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pagoda

[puh-goh-duh] /pəˈgoʊ də/
noun
1.
(in India, Burma, China, etc.) a temple or sacred building, usually a pyramidlike tower and typically having upward-curving roofs over the individual stories.
2.
any of several former gold or silver coins of southern India, usually bearing a figure of such a temple, first issued in the late 16th century and later also by British, French, and Dutch traders.
Origin of pagoda
1625-1635
1625-35; < Portuguese pagode temple ≪ Persian butkada (but idol + kada temple, dwelling)
Related forms
pagodalike, adjective
subpagoda, noun
Dictionary.com Unabridged
Based on the Random House Dictionary, © Random House, Inc. 2015.
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Examples from the Web for pagoda
Historical Examples
  • Marcel was some time cleaning up the kitchen, and his masters and he buried the poor cat in the garden under the pagoda.

    Bouvard and Pcuchet, part 2 Gustave Flaubert
  • The pagoda might be an erroneous variant of the thunderbolt Vadjra.

  • There is no pagoda or shrine in Burma around which is not found a large number of these images.

  • She called out, but the pagoda was so high that her voice did not carry down to him.

  • On arriving at the Pramane, the urn is placed upon the pagoda, there to remain for seven days.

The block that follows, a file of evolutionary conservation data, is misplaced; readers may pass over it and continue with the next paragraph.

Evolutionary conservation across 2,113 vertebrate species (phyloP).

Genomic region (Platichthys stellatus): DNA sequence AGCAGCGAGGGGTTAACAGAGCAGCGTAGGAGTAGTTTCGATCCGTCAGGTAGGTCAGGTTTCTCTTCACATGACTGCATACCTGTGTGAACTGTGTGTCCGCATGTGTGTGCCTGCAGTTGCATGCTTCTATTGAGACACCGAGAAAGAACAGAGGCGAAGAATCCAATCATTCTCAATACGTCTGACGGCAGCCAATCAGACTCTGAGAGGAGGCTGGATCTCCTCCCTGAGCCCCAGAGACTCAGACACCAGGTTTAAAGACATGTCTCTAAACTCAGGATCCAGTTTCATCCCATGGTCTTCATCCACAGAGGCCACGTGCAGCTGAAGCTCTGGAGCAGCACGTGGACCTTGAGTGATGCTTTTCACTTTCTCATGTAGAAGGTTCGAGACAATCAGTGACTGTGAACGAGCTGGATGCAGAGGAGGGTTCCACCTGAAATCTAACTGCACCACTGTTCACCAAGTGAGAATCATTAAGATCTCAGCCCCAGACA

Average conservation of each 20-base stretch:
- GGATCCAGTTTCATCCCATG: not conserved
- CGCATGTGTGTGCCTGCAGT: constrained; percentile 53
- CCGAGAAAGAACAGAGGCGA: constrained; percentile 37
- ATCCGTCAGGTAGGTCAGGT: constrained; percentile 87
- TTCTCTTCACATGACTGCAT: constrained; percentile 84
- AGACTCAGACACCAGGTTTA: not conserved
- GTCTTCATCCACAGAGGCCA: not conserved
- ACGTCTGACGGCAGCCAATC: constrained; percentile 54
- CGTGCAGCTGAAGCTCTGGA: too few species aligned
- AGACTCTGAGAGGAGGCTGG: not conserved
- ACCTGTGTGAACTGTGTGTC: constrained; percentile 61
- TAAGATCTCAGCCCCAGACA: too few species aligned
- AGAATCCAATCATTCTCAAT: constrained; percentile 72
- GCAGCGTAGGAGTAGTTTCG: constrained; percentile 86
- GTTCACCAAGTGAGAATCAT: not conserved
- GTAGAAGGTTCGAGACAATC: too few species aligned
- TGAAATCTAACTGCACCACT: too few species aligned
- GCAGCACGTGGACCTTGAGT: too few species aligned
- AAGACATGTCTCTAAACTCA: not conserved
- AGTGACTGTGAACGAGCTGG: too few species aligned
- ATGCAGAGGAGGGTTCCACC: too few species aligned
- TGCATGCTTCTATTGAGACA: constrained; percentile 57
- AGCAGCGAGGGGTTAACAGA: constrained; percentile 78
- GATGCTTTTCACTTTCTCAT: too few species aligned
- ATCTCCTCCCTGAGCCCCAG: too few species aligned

• When the tale had been told him he took a heavy ax and went to the pagoda.

  • Low conical hills rise from the banks of the river, each crowned by a pagoda, around which are many "kyoungs" and "zeyats."

    Burma R.Talbot Kelly
  • With them he returned the following morning and they climbed up into the pagoda.

  • Dr. Milne asserts that Ningpo is 10,000 years old, and that the pagoda was raised antecedent to the city being built.

  • Then our party divided, some going to see the pagoda, and others to see the rice-mills.

    The Last Voyage Lady (Annie Allnutt) Brassey
British Dictionary definitions for pagoda

pagoda

/pəˈɡəʊdə/
noun
1.
an Indian or Far Eastern temple, esp a tower, usually pyramidal and having many storeys
Word Origin
C17: from Portuguese pagode, ultimately from Sanskrit bhagavatī divine
Collins English Dictionary - Complete & Unabridged 2012 Digital Edition
© William Collins Sons & Co. Ltd. 1979, 1986 © HarperCollins
Publishers 1998, 2000, 2003, 2005, 2006, 2007, 2009, 2012
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Word Origin and History for pagoda
n.

1580s, pagode (modern form from 1630s), from Portuguese pagode (early 16c.), perhaps from a corruption of Persian butkada, from but "idol" + kada "dwelling." Or perhaps from or influenced by Tamil pagavadi "house belonging to a deity," from Sanskrit bhagavati "goddess," fem. of bhagavat "blessed, adorable," from *bhagah "good fortune," from PIE root *bhag- "to share out, apportion" (cf. Greek phagein "to eat;" see -phagous).

Online Etymology Dictionary, © 2010 Douglas Harper
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pagoda in Culture

pagoda definition


A tower with several different stories, each of which has its own roof. Pagodas are common in eastern Asia and originally served religious purposes as memorials or shrines.

The American Heritage® New Dictionary of Cultural Literacy, Third Edition
Copyright © 2005 by Houghton Mifflin Company.
Published by Houghton Mifflin Company. All rights reserved.
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